Take the Paeleolithic Renaissance.
There is currently no universally accepted -or even verifiable- explanation for this simultaneous global flowering of art, and technological innovation that occurred pretty much everywhere where the earth wasn’t covered in a two mile block of ice.
Whatever it was essentially kicked off ‘modern humanity’ as we would understand it.
Pseudohistory has a tendency to immediately jump to explanations that rely on ancient astronauts and lost civilisations.
The most popular orthodox version of the story of our beginnings lies in the work of James David Lewis-Williams whom we will return to later but you can pick up the gist in the first half of this interview with him here.
Orthodoxy is essentially saying “we don’t know how it happened but it’s definitely not whatever crazy talk you’re spouting.” Forget beyond the data. It even refuses to speculate with it. Like the geological age of the sphinx, ignorance is the best policy, apparently.
Because the natural response to their position is “oh really? Well why don’t we just find out?” Pseudohistory legitimately exposes just how little the scientific method actually underpins modern historic academia. Why not start with the verifiable scientific facts and build from there? Why not start with the footprints found in South America that are 12,000 years too old for your ‘population of the Americas’ theory? Why not start with the geological age of the Sphinx? Why are you sticking to a patently wrong story?
Pseudohistory fulfills this classical satanic role. It challenges, it pokes at the artifice, it demands hegemony speaks the truth… it calls out its lies.
Wizards, I like to think, sit somewhere in between the two poles of historic and pseudohistoric. Because there is a critical interplay here… a yin and yang exchange that we use to weave the narrative of our existence, of our place in the world.
Graham Hancock says in this interview that he “presents anomalies rather than a belief system.” Debate that assertion amongst yourselves but this is the point he is driving at… wizards should hypothesise with the available data and then make amendments as new data comes to light.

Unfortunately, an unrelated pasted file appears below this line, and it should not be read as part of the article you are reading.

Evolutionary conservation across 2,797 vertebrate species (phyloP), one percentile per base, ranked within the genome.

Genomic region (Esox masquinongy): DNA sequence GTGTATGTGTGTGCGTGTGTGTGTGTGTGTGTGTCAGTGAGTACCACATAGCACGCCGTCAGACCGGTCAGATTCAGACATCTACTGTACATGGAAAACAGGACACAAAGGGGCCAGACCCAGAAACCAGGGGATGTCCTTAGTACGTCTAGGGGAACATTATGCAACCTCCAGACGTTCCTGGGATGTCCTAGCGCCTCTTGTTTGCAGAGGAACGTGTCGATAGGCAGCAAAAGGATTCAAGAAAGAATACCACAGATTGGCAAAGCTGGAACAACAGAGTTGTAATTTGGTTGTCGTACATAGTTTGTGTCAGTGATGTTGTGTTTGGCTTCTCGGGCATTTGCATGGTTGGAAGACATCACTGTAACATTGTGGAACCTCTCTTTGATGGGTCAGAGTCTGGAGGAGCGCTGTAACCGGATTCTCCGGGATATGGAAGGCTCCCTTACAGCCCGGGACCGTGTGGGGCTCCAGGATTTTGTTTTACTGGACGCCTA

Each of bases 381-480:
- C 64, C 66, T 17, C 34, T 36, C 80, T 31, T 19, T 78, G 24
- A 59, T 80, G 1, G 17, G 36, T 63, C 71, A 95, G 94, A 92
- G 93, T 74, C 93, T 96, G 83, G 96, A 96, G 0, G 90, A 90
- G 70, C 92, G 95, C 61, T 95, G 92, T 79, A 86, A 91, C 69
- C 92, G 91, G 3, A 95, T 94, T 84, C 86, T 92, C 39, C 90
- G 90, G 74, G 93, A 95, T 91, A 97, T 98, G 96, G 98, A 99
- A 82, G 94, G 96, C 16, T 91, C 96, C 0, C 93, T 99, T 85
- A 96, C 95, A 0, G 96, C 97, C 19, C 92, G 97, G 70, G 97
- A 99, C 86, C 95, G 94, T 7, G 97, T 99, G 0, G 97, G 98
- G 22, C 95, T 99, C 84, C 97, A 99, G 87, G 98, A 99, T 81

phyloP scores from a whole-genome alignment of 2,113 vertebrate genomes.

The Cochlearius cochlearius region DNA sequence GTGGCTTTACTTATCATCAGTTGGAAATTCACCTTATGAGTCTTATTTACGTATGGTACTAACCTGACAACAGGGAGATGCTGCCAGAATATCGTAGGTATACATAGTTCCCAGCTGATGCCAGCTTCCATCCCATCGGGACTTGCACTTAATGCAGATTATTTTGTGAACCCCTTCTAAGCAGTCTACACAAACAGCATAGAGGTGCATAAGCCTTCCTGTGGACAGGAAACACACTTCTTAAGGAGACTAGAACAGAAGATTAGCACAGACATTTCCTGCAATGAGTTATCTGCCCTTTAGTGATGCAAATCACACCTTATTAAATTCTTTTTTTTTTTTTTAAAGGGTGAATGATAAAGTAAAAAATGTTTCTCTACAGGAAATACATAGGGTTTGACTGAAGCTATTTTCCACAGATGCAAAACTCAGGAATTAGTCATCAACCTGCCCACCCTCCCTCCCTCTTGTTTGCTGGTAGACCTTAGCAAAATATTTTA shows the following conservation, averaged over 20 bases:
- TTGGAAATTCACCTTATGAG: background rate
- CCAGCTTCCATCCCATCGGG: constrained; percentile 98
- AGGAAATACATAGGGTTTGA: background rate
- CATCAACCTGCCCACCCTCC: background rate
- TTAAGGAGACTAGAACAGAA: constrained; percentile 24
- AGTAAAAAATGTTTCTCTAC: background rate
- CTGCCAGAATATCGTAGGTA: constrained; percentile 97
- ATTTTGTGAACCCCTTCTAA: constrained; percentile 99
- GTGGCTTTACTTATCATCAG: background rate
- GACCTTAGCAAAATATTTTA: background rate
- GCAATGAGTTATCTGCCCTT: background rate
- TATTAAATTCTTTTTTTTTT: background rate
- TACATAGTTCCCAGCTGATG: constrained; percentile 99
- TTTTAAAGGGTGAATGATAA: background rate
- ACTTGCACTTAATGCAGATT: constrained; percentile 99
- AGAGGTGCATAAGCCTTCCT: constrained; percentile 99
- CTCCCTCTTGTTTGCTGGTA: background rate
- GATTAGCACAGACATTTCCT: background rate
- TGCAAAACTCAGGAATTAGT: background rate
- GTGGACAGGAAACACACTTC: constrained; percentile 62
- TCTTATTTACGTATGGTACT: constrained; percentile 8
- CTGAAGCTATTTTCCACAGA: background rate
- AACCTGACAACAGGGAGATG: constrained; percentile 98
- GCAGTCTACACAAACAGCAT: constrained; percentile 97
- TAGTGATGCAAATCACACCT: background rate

And you know what? It works. Agitation in a system leads -eventually- to innovation. Here is a quote from an interview with the amazing Jacques Vallee about the orthodox treatment of UFO encounters:
By denying the reality of the reports, brushing aside the witnesses…and treating them like fools or crooks, the academic skeptics are actually teaching the public that science is impotent at studying the phenomenon.
Pseudohistory was refused entry into the tenured ivory towers of bitchy academia so it turned around and went after the villagers instead. It went after us. It’s much better at capturing mindshare because the thing about being locked out of the towers is that it applies to everyone who doesn’t put on a tweed jacket and (hopefully) metaphorically blow the head of the department.
Pseudohistory’s near-irresistible temptation to speculate beyond the data -to make ever more bold claims- is an entirely understandable manifestation of the narrative fallacy. For instance, Richard Hoagland has spent decades agitating NASA about structures on the moon and Mars. Decades. Doing one thing. That gets into your head, man. So it’s no surprise he thinks JFK was murdered because he was about to give the space programme to the Russians and that returning astronauts have their memories erased. We don’t need to talk about reality tunnels, we’re all wizards here.
One last point to bear in mind, especially as we move further into the fringe… the final thing that paints pseudohistory into a crazy corner is ‘false’ or ‘counter’ pseudohistory created by the orthodoxy; psyops being a publicly acknowledged -and regularly used- strategy by most major governments. (Sometimes I really do wonder about Crowley’s claim that his pro-Nazi propaganda was deliberately outrageous and paid for by the Secret Service Bureau so as to weaken the entire pro-Nazi discourse on the east coast. It only sounds weird until you realise we were even using Roald Dahl for a very similar thing.)
Pseudohistory should not -at least when deployed properly- function as a complete replacement of a world narrative constructed by the inherently conservative institution of academia. Far from it. It augments the story by holding up the pieces of the jigsaw puzzle that don’t fit and says “what about these?”
Given we have explored a potentially more sophisticated role for the field, perhaps it’s time we take back the word? Perhaps it’s time we reclaim it as our own like so many previous pejoratives that have been hurled at those who ever dared to suggest that being different is the same thing as being bad? I can’t imagine the parades will be quite as dazzling but it’s worth a shot:
We’re here. We’re pseudohistoric. We don’t want any more Bering ice bridge theory.